“AND!” once its all over, all the lemmings will once again waddle back onto the aircraft dossing their caps to this Irish man !! WELL” ! sorry but if you use a monkey run airline then you end up with peanuts service !!, yes I feel sorry for those who have had their travel plans messed up, but if you use a no frills airline, don”t expect to have any form of reliable service !!

[Sorry, your comment has been edited to align with our community guidelines https://conversation.which.co.uk/commenting-guidelines/. Thanks, mods.]

Perhaps other airlines have seats that Ryanair passengers can buy instead? Or use the train in the UK? It would be useful if, as well as condemning Ryanair, some positive and alternative suggestions were given to those affected to restore their travel plans.

O’Leary once again ?O’ no O’ hell for all concerned once again Does he ever do the right thing ?’

Barr Allan says:
28 September 2017

No he doesn’t..
No he never has…
No he never will…
We haveall used Ryanair because they are cheap!
No they are no they not.
They are very expensive..
Check them out and then boycott and use another professional airline.

[Sorry, your comment has been edited to align with our Community Guidelines https://conversation.which.co.uk/commenting-guidelines/. Thanks, mods.]

riad el taher says:
28 September 2017

less flight the better for the inviroment .tourism penfiting few and destroying culture .and forcing poor people away from sustained economy

If that is the case the people that use this company boycott next year if no one uses it I feel sure that it would bring him to his knees, I seem to remember he has treated him like people like this who in the past I look upon it as a gift horse as there are other air line companies, the man isn’t a man he is a bully, I say people have a short memory and when they want to spend there hard earned money they should think before the fly with this company you all no what to do go else were

If everyone boycotts Ryan Air yes it may affect O’Leary’s pocket, but having read about this character, he will sack staff without compensation, close offices and sell aircraft, line his pockets with any money he can recover most probably doing a runner to avoid any legal action.

[The views expressed here and not those shared by Which? Thanks, mods.]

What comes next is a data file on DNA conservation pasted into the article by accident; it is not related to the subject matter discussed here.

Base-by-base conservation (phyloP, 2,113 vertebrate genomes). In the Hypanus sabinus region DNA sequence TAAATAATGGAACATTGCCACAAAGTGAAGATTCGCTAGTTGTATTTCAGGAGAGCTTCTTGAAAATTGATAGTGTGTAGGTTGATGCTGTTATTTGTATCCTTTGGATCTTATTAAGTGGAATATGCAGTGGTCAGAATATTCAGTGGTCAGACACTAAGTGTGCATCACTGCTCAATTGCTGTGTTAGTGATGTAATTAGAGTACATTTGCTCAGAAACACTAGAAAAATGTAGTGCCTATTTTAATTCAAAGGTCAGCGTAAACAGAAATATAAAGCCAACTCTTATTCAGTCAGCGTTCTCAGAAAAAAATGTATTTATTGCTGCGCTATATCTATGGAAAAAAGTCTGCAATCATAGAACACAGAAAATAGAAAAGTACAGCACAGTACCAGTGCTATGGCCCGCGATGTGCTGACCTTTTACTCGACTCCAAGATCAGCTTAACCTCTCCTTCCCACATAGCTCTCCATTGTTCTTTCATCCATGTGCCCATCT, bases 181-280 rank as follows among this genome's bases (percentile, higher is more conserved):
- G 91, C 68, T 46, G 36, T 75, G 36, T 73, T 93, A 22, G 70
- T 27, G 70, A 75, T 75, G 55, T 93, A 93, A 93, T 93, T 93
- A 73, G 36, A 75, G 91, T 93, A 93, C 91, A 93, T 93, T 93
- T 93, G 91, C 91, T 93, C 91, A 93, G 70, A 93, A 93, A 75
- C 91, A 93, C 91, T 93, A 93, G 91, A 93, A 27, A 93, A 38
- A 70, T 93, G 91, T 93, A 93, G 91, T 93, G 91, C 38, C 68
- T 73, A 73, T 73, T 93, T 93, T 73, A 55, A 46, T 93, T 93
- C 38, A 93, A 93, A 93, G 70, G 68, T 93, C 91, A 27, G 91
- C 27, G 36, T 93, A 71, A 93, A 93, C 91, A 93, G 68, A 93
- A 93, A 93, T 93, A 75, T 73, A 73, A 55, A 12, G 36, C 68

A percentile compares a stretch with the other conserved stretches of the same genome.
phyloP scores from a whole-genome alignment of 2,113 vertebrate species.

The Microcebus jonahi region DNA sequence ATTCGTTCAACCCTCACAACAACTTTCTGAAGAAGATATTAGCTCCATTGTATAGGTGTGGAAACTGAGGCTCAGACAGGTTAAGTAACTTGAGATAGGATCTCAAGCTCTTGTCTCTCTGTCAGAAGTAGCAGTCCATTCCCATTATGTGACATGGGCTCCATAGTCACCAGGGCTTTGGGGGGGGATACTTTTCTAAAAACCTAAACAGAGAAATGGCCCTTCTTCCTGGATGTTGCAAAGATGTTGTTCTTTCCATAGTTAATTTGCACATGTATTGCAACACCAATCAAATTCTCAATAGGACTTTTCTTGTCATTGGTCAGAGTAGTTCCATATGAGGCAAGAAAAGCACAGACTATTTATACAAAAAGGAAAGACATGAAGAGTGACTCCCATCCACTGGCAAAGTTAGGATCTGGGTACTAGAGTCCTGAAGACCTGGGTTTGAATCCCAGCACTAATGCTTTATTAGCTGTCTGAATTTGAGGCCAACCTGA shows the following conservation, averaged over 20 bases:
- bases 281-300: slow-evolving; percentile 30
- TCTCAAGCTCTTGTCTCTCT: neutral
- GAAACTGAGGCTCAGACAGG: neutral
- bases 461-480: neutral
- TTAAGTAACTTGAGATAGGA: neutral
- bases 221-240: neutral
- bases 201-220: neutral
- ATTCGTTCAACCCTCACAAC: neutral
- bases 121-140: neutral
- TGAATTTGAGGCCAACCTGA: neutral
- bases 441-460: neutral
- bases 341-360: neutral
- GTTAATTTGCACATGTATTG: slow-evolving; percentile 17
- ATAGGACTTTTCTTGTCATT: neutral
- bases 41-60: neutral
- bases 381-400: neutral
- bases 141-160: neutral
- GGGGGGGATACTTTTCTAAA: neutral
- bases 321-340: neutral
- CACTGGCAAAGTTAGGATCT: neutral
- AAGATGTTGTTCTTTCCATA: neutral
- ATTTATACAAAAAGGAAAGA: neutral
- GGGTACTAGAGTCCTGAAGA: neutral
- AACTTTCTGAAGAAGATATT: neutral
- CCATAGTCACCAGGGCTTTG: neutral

We last used Ryanair eight years ago and said that’s it. Why they are thought of as ‘budget’ who knows?
When you add up all the ‘add ons’ they can be more expensive than BA.
Also got fed up travelling “cattle class”, would sooner use any other airline.

Sheila says:
28 September 2017

We have not flown with Ryanair since 2008 when we were left stranded in the Canary Isles, (the Icelandic ash cloud debacle), we had no credit card just a bank card, and no way of getting back to the UK. We had arranged a quickie holiday ourselves with no company and were left stranded at the airport with no assistance from Ryanair staff just told to go and find accommodation, we were not told about saving receipts or any information about re-imbursement, Michael O’ leary came on the tv news and said it’s not my bloody fault, very helpful. Luckily I had an understanding boss who told me to wait until we could get our return flight back to Bournemouth which we did. It cost us over a thousand pounds to stay the week as all the prices went up hotels, taxis etc. Plus my Husband who is self employed lost a weeks wages. We returned to the airport for the first three days and were then informed to keep[ receipts etc. When I tried to get reimbursement I along with thousands had great difficulty, as Ryanair changed telephone numbers, email addresses daily and it was impossible to get a claims form. I persevered for nine months and eventually got about a third of the money back, I was determined not to let O’Leary beat us but I know most people just gave up, that is why we will never fly with them again.